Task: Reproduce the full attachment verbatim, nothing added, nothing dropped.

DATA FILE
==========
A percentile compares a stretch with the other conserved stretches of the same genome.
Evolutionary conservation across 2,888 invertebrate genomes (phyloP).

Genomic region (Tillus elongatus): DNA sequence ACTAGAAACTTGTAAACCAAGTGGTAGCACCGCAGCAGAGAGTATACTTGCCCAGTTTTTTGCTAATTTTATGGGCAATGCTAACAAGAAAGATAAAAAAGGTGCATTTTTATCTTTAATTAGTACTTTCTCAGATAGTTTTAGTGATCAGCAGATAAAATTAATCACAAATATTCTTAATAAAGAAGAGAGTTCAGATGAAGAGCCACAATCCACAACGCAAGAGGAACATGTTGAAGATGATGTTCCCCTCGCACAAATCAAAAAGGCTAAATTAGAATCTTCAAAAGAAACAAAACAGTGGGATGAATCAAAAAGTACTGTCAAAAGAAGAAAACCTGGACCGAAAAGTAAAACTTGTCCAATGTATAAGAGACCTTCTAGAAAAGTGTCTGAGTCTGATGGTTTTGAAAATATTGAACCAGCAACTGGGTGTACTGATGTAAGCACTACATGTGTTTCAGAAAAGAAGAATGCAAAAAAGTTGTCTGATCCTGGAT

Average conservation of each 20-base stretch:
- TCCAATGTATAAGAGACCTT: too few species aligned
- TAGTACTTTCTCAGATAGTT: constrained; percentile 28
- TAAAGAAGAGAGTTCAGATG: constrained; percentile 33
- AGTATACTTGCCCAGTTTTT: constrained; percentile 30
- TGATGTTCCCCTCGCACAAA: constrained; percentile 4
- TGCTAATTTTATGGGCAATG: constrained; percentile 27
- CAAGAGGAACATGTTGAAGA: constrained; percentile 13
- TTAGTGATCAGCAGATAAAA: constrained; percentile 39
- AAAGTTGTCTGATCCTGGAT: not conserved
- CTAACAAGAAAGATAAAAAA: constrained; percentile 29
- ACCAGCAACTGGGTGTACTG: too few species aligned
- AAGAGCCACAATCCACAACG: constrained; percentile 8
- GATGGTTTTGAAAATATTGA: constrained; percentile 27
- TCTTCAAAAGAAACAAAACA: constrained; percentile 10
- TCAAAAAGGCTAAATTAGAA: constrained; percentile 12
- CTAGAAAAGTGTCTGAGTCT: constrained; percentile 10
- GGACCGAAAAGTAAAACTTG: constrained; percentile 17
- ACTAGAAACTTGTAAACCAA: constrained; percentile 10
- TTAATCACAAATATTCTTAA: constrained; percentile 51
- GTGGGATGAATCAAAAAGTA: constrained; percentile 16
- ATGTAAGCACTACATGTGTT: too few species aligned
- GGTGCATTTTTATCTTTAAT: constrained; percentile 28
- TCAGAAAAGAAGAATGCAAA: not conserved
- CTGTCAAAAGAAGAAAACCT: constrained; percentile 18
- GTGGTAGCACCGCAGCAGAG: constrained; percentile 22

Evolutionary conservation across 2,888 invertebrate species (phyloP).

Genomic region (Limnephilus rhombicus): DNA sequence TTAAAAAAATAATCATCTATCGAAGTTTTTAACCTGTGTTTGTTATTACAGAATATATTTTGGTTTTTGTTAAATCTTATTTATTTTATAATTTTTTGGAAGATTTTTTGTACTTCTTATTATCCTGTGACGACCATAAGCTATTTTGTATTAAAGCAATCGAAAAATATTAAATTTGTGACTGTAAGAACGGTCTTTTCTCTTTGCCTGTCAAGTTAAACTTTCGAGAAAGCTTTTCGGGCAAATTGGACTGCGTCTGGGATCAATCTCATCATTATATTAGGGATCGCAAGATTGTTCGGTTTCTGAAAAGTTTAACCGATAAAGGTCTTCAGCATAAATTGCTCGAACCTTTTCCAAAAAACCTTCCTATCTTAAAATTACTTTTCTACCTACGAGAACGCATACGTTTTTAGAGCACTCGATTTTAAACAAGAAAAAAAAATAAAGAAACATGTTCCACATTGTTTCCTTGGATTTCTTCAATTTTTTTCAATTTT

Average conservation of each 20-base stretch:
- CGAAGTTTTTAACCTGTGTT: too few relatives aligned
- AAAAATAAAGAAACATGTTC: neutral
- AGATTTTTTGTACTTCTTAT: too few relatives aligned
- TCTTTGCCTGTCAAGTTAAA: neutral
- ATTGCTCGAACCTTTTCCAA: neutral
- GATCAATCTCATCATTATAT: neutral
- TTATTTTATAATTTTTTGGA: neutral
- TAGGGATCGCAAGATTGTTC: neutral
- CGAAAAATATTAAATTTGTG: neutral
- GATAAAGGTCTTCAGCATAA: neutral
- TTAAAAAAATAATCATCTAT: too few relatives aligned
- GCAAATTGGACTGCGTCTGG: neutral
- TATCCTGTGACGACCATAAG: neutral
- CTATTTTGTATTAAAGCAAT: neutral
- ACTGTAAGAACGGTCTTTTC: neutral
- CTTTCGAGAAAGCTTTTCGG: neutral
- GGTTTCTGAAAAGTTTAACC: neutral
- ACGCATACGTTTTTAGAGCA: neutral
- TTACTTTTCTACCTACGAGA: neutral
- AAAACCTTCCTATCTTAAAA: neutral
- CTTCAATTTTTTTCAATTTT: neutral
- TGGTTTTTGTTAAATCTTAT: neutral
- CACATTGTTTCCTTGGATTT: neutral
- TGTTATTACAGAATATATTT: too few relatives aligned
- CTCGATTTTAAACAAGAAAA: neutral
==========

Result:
A percentile compares a stretch with the other conserved stretches of the same genome.
Evolutionary conservation across 2,888 invertebrate genomes (phyloP).

Genomic region (Tillus elongatus): DNA sequence ACTAGAAACTTGTAAACCAAGTGGTAGCACCGCAGCAGAGAGTATACTTGCCCAGTTTTTTGCTAATTTTATGGGCAATGCTAACAAGAAAGATAAAAAAGGTGCATTTTTATCTTTAATTAGTACTTTCTCAGATAGTTTTAGTGATCAGCAGATAAAATTAATCACAAATATTCTTAATAAAGAAGAGAGTTCAGATGAAGAGCCACAATCCACAACGCAAGAGGAACATGTTGAAGATGATGTTCCCCTCGCACAAATCAAAAAGGCTAAATTAGAATCTTCAAAAGAAACAAAACAGTGGGATGAATCAAAAAGTACTGTCAAAAGAAGAAAACCTGGACCGAAAAGTAAAACTTGTCCAATGTATAAGAGACCTTCTAGAAAAGTGTCTGAGTCTGATGGTTTTGAAAATATTGAACCAGCAACTGGGTGTACTGATGTAAGCACTACATGTGTTTCAGAAAAGAAGAATGCAAAAAAGTTGTCTGATCCTGGAT

Average conservation of each 20-base stretch:
- TCCAATGTATAAGAGACCTT: too few species aligned
- TAGTACTTTCTCAGATAGTT: constrained; percentile 28
- TAAAGAAGAGAGTTCAGATG: constrained; percentile 33
- AGTATACTTGCCCAGTTTTT: constrained; percentile 30
- TGATGTTCCCCTCGCACAAA: constrained; percentile 4
- TGCTAATTTTATGGGCAATG: constrained; percentile 27
- CAAGAGGAACATGTTGAAGA: constrained; percentile 13
- TTAGTGATCAGCAGATAAAA: constrained; percentile 39
- AAAGTTGTCTGATCCTGGAT: not conserved
- CTAACAAGAAAGATAAAAAA: constrained; percentile 29
- ACCAGCAACTGGGTGTACTG: too few species aligned
- AAGAGCCACAATCCACAACG: constrained; percentile 8
- GATGGTTTTGAAAATATTGA: constrained; percentile 27
- TCTTCAAAAGAAACAAAACA: constrained; percentile 10
- TCAAAAAGGCTAAATTAGAA: constrained; percentile 12
- CTAGAAAAGTGTCTGAGTCT: constrained; percentile 10
- GGACCGAAAAGTAAAACTTG: constrained; percentile 17
- ACTAGAAACTTGTAAACCAA: constrained; percentile 10
- TTAATCACAAATATTCTTAA: constrained; percentile 51
- GTGGGATGAATCAAAAAGTA: constrained; percentile 16
- ATGTAAGCACTACATGTGTT: too few species aligned
- GGTGCATTTTTATCTTTAAT: constrained; percentile 28
- TCAGAAAAGAAGAATGCAAA: not conserved
- CTGTCAAAAGAAGAAAACCT: constrained; percentile 18
- GTGGTAGCACCGCAGCAGAG: constrained; percentile 22

Evolutionary conservation across 2,888 invertebrate species (phyloP).

Genomic region (Limnephilus rhombicus): DNA sequence TTAAAAAAATAATCATCTATCGAAGTTTTTAACCTGTGTTTGTTATTACAGAATATATTTTGGTTTTTGTTAAATCTTATTTATTTTATAATTTTTTGGAAGATTTTTTGTACTTCTTATTATCCTGTGACGACCATAAGCTATTTTGTATTAAAGCAATCGAAAAATATTAAATTTGTGACTGTAAGAACGGTCTTTTCTCTTTGCCTGTCAAGTTAAACTTTCGAGAAAGCTTTTCGGGCAAATTGGACTGCGTCTGGGATCAATCTCATCATTATATTAGGGATCGCAAGATTGTTCGGTTTCTGAAAAGTTTAACCGATAAAGGTCTTCAGCATAAATTGCTCGAACCTTTTCCAAAAAACCTTCCTATCTTAAAATTACTTTTCTACCTACGAGAACGCATACGTTTTTAGAGCACTCGATTTTAAACAAGAAAAAAAAATAAAGAAACATGTTCCACATTGTTTCCTTGGATTTCTTCAATTTTTTTCAATTTT

Average conservation of each 20-base stretch:
- CGAAGTTTTTAACCTGTGTT: too few relatives aligned
- AAAAATAAAGAAACATGTTC: neutral
- AGATTTTTTGTACTTCTTAT: too few relatives aligned
- TCTTTGCCTGTCAAGTTAAA: neutral
- ATTGCTCGAACCTTTTCCAA: neutral
- GATCAATCTCATCATTATAT: neutral
- TTATTTTATAATTTTTTGGA: neutral
- TAGGGATCGCAAGATTGTTC: neutral
- CGAAAAATATTAAATTTGTG: neutral
- GATAAAGGTCTTCAGCATAA: neutral
- TTAAAAAAATAATCATCTAT: too few relatives aligned
- GCAAATTGGACTGCGTCTGG: neutral
- TATCCTGTGACGACCATAAG: neutral
- CTATTTTGTATTAAAGCAAT: neutral
- ACTGTAAGAACGGTCTTTTC: neutral
- CTTTCGAGAAAGCTTTTCGG: neutral
- GGTTTCTGAAAAGTTTAACC: neutral
- ACGCATACGTTTTTAGAGCA: neutral
- TTACTTTTCTACCTACGAGA: neutral
- AAAACCTTCCTATCTTAAAA: neutral
- CTTCAATTTTTTTCAATTTT: neutral
- TGGTTTTTGTTAAATCTTAT: neutral
- CACATTGTTTCCTTGGATTT: neutral
- TGTTATTACAGAATATATTT: too few relatives aligned
- CTCGATTTTAAACAAGAAAA: neutral